How do I stay motivated and finish?

Given my experience working with students who have completed the dissertation process, I have seen some common patterns to staying motivated. These are some of my suggestions:

  • Distill your dissertation down to one sentence. This should be the purpose of the paper. Say this sentence to yourself each day that you are working on the paper or are trying to get started working. Post it on your computer or phone screen saver!
  • Keep writing, even when you feel stuck. When I wrote this type of paper I would continue to write by telling myself in the text what was needed, like a list of things to get for the paper or by jumping to the next section. Continuing writing would keep my mind flowing and staying on task. Going to other sections of the paper allowed me to continue to make progress.
  • Do random thoughts about your life keep popping in your head? go grocery shopping, I have to get my oil changed, what about that wedding, there a hurricane coming this way and so on. Write them down on a notepad or into a word document as a list of things to remember or do when you are done writing that day. These thoughts and pressures can pull you away from writing and there you are again doing everything, but your dissertation!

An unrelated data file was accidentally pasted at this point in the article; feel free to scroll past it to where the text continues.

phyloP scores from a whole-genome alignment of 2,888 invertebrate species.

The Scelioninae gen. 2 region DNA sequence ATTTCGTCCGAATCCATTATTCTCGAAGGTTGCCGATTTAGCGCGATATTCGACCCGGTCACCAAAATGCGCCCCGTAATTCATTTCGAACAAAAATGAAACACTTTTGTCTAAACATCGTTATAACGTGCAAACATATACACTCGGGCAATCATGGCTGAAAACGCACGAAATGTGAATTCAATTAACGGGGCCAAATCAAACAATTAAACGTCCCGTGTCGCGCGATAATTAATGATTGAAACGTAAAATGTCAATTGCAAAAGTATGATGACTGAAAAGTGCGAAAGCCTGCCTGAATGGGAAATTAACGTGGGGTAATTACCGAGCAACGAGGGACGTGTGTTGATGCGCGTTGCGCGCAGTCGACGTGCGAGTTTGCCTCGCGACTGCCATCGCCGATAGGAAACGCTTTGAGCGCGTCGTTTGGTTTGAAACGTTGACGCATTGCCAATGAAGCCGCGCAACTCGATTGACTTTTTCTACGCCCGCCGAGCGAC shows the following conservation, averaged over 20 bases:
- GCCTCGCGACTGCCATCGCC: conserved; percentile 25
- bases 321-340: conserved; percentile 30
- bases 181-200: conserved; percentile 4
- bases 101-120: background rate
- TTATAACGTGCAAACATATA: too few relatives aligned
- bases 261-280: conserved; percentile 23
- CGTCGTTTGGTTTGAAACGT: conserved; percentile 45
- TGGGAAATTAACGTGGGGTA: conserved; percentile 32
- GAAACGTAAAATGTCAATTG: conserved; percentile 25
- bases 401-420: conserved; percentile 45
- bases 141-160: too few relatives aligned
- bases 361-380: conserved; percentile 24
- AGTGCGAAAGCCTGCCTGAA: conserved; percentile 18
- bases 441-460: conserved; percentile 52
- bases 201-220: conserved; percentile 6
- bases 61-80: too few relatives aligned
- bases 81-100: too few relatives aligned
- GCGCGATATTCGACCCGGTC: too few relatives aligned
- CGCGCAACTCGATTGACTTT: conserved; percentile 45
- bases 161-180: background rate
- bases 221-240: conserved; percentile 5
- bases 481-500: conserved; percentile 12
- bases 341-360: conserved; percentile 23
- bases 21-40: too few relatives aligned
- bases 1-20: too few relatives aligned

• No one ever wrote a dissertation in one day. Give yourself realistic deadlines and understand that there may be setbacks. Expect the process to take a year to two years or possibly longer. Everyone is in different circumstances. Very few people get to write a dissertation full time and not work or take care of others such as significant others, spouses children.


I have one final recommendation. No matter where you are in the dissertation process, you can benefit greatly by reaching out and contacting a professional consultant. There are many consultants, like myself, who specialize in working with you on learning how to write an introduction, understand a literature review, teach APA formatting, teach scientific writing, tutor research methods and the dreaded statistics! Contact one of us today!